That’s why the Fed keeps harping on about inflation being too high compared to its magic 2% number. Yet, on the other hand, it talks about remaining focused on data, as if watching it will make a difference.

All this mixed messaging is why I don’t think the Fed will wait until inflation falls, and stays, below 2% to cut rates.

On paper, the Fed’s job is to maintain price and employment stability. So it will never admit just how little control it has over inflation. It would be a major blow to its credibility.

Instead, it will place more emphasis on slowing GDP growth as an indicator of a slowing economy.

It will do this to substantiate its accommodative monetary policy in meetings to come. That includes three rate cuts to come in the second half of this year.

See, GDP growth slowed to 1.6% in the first quarter of 2024. That’s compared to 3.4% the prior quarter. Yet, inflation ticked up to 3.5% in March from 3.2% in February.

That means it was the slower Q1 2024 GDP growth that prompted the Fed to reduce its quantitative tightening (QT) pace.

Going forward, the Fed won’t be “tapering” its book at a pace of $60 billion per month. (“Tapering” is when it stops replacing maturing Treasury bonds with new ones.)

Instead, the Fed chopped that amount to $25 billion per month.

This QT retreat was not a surprise to us here, either. As longtime readers will recall, we noted the Fed would slow down the pace of QT based on our analysis of the March Fed meeting minutes.

The move is the first of potentially many for the Fed to retain its nearly $7.4 trillion book of assets. Assets it accumulated through quantitative easing (QE) in the wake of the 2008 financial crisis and Covid pandemic.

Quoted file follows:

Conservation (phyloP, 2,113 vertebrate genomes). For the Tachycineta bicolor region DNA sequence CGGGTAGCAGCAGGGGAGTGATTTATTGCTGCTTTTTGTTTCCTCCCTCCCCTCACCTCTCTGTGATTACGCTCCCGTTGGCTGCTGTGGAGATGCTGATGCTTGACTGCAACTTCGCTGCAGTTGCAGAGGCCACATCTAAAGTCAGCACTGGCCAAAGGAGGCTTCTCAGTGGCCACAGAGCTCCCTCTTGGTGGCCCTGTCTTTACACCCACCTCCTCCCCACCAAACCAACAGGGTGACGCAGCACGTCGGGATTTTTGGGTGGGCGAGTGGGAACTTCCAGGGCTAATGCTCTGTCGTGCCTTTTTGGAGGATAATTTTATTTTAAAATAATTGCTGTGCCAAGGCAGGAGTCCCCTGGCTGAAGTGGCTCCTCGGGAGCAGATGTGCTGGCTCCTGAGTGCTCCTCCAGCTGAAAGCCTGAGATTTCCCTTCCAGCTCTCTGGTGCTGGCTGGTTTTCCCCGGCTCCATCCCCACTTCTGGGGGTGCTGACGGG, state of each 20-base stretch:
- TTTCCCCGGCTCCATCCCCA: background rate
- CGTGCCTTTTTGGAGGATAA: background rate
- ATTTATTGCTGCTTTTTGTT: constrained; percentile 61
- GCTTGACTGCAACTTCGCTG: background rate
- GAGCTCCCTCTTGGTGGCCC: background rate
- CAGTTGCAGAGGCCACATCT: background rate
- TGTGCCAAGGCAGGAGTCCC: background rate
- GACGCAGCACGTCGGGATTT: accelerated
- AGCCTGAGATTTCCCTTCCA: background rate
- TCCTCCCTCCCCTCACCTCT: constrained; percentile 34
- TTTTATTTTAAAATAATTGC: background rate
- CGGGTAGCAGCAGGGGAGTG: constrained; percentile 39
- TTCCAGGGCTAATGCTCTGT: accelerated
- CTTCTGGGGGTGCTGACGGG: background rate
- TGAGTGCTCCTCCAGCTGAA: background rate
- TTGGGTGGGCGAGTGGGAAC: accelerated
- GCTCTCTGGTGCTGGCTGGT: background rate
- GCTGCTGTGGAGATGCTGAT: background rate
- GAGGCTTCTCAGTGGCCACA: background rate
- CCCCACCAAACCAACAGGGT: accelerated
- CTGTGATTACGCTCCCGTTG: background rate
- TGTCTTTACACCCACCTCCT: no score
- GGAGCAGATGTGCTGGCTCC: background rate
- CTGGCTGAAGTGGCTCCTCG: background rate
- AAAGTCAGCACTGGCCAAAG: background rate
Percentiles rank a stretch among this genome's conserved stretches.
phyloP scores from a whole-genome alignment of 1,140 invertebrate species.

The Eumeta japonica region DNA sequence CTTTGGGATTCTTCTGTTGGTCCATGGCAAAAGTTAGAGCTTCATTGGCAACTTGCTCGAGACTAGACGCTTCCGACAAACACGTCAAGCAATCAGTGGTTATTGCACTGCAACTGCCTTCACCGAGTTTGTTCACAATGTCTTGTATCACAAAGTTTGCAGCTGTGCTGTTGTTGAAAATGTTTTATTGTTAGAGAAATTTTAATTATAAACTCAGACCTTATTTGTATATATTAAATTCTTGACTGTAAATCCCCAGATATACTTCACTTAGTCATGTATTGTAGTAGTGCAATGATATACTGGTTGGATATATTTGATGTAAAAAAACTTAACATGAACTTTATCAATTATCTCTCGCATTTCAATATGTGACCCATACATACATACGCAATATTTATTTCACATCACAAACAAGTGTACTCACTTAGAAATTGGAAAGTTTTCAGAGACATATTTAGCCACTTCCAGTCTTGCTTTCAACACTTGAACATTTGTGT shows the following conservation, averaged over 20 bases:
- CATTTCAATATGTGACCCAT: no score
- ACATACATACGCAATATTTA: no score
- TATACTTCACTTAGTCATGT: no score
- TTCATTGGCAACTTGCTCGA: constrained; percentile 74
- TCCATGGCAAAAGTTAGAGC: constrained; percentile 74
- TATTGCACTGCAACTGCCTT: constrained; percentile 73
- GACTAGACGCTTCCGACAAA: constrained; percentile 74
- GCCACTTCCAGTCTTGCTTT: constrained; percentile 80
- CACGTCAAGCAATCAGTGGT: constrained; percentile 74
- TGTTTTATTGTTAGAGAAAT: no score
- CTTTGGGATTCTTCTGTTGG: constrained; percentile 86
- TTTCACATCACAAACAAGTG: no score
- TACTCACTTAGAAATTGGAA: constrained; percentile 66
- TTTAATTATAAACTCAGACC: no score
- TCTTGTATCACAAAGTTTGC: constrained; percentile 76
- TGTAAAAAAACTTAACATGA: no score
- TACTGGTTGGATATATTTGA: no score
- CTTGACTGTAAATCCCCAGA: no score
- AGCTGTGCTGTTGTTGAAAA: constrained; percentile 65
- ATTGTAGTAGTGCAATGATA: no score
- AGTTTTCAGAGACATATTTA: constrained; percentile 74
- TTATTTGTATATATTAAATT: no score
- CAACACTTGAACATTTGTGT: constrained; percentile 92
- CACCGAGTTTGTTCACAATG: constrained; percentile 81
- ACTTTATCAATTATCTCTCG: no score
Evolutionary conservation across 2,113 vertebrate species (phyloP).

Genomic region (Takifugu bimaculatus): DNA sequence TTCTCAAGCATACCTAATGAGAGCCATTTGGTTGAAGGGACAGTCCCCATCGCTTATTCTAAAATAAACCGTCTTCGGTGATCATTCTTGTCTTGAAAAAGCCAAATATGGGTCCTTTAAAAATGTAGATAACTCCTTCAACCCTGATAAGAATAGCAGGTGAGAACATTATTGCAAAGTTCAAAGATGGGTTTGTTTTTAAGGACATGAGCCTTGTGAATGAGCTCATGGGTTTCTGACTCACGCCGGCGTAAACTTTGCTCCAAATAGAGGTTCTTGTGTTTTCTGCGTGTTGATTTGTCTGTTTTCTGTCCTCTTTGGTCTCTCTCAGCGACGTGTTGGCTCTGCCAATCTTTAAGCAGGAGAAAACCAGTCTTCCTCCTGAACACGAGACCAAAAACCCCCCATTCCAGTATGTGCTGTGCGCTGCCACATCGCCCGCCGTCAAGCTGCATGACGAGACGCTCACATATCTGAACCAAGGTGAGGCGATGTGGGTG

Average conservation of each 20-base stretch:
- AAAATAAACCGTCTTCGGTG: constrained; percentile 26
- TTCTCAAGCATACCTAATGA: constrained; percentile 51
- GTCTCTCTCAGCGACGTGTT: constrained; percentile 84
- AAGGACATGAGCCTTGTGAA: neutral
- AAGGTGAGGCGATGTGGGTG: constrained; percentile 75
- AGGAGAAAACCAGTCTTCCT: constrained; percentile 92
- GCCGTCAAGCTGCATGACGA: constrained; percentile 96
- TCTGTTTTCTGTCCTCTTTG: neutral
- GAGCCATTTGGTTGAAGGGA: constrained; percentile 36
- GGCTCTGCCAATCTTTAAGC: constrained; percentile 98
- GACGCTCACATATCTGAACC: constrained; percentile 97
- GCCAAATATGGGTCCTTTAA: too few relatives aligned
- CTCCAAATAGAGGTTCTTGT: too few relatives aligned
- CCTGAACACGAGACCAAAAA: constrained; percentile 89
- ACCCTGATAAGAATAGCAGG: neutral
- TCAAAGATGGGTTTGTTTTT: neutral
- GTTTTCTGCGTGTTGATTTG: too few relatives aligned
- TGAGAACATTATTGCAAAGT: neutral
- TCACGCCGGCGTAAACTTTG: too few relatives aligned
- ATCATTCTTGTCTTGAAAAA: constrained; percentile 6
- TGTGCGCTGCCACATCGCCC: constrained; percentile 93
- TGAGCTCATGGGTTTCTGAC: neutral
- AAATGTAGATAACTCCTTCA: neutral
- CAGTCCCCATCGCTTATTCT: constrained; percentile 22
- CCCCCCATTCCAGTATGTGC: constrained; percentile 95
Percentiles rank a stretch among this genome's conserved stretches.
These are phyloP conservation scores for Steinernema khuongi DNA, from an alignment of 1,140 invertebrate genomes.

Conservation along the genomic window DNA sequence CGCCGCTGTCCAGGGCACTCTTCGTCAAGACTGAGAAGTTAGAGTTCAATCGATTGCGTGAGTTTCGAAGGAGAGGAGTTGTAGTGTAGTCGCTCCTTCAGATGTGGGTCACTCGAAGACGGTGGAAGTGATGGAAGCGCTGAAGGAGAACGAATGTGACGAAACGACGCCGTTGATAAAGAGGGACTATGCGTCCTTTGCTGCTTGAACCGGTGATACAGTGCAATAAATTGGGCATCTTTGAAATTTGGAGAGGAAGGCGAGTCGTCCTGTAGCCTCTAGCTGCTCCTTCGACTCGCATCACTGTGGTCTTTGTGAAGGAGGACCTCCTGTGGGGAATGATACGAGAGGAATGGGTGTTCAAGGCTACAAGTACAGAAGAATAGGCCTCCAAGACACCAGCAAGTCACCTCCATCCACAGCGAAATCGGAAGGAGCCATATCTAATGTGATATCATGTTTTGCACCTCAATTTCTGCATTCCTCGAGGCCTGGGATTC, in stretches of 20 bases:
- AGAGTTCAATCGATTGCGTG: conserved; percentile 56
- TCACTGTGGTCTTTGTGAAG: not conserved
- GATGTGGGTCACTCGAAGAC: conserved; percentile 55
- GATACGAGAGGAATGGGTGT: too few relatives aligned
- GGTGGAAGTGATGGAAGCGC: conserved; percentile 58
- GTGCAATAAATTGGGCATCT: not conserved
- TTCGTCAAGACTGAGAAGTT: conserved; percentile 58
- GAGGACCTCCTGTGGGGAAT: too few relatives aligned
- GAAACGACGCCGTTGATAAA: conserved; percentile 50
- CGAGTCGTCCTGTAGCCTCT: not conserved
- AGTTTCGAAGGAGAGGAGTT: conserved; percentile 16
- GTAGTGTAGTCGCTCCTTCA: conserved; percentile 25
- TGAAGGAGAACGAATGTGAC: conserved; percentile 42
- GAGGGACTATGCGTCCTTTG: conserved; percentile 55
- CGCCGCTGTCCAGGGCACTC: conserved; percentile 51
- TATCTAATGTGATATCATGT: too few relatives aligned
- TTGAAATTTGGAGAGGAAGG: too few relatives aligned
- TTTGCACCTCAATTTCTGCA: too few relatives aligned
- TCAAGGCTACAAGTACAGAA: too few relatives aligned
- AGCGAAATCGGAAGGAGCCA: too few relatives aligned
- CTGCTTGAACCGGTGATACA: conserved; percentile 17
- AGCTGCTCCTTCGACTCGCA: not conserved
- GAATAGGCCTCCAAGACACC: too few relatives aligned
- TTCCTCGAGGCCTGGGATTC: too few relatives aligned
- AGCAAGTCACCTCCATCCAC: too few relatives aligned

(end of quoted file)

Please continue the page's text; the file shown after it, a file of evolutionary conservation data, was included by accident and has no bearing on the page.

By slowing QT, the Fed can temper the surging cost of long-term debt servicing. It can also temper losses in interest payment remittances to the U.S. Treasury.

Losses which, as we’ve covered in these pages, have been mounting due to high rates. (For a refresher on this, and what I mean by “remittances,” catch up here and here.)

Reducing the QT runoff pace also cements the Fed as the largest last-resort buyer of U.S. Treasury debt.

This comes at a time when other central banks, like the People’s Bank of China, are reducing their Treasury purchases in favor of buying gold.

So what does this all mean for you?

What This Means for Your Money

Keeping more U.S. Treasuries on its books for longer indirectly drives up demand for long-dated Treasuries.

And that creates an opportunity to take advantage of the Fed’s latest accommodative monetary policy move.

The best way to do that is by investing in the Ultra 7-10 Year Treasury ETF (UST). That ETF would rise on the back of slower runoffs of long-term debt from the Fed’s book or any rate cuts to come.

UST is designed to deliver returns that are double the daily returns of the ICE U.S. Treasury 7-10 Year Bond Index. So, if the index goes up 1% in a day, this ETF aims to go up 2%.

It’s a way to magnify your exposure to U.S. Treasury bonds in the 7-10 year maturity range. But keep in mind that this comes with some extra risks. Because if the index goes down 1%, UST would go down 2%.



Nomi Prins
Editor, Inside Wall Street with Nomi Prins